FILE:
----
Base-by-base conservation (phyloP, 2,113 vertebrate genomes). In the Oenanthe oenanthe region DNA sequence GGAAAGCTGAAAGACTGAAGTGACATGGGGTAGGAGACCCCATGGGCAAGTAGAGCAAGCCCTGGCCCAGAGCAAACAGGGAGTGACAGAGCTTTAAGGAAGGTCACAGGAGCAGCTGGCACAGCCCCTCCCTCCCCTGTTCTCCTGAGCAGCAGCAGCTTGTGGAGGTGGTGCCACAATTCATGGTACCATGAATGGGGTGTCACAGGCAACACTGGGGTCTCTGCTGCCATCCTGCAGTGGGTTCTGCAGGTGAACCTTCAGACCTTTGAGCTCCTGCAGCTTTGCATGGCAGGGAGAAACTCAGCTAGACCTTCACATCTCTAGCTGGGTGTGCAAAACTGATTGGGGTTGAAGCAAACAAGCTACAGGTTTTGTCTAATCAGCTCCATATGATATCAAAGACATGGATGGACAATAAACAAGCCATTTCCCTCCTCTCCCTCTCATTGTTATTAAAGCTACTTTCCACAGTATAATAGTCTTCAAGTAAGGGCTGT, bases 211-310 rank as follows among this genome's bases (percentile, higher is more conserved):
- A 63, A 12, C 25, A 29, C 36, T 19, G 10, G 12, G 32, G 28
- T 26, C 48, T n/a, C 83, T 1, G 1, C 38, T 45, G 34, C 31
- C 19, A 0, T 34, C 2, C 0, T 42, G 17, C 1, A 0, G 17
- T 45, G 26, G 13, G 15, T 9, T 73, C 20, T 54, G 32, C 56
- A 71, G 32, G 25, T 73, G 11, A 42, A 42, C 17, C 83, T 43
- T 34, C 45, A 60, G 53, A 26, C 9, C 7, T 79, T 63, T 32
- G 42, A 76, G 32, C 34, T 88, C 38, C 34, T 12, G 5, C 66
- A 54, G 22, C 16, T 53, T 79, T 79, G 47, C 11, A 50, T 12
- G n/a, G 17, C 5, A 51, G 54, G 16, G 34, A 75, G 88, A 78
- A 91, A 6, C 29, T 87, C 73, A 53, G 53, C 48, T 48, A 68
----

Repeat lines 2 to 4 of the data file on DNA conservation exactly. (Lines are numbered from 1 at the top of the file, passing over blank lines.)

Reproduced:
- A 63, A 12, C 25, A 29, C 36, T 19, G 10, G 12, G 32, G 28
- T 26, C 48, T n/a, C 83, T 1, G 1, C 38, T 45, G 34, C 31
- C 19, A 0, T 34, C 2, C 0, T 42, G 17, C 1, A 0, G 17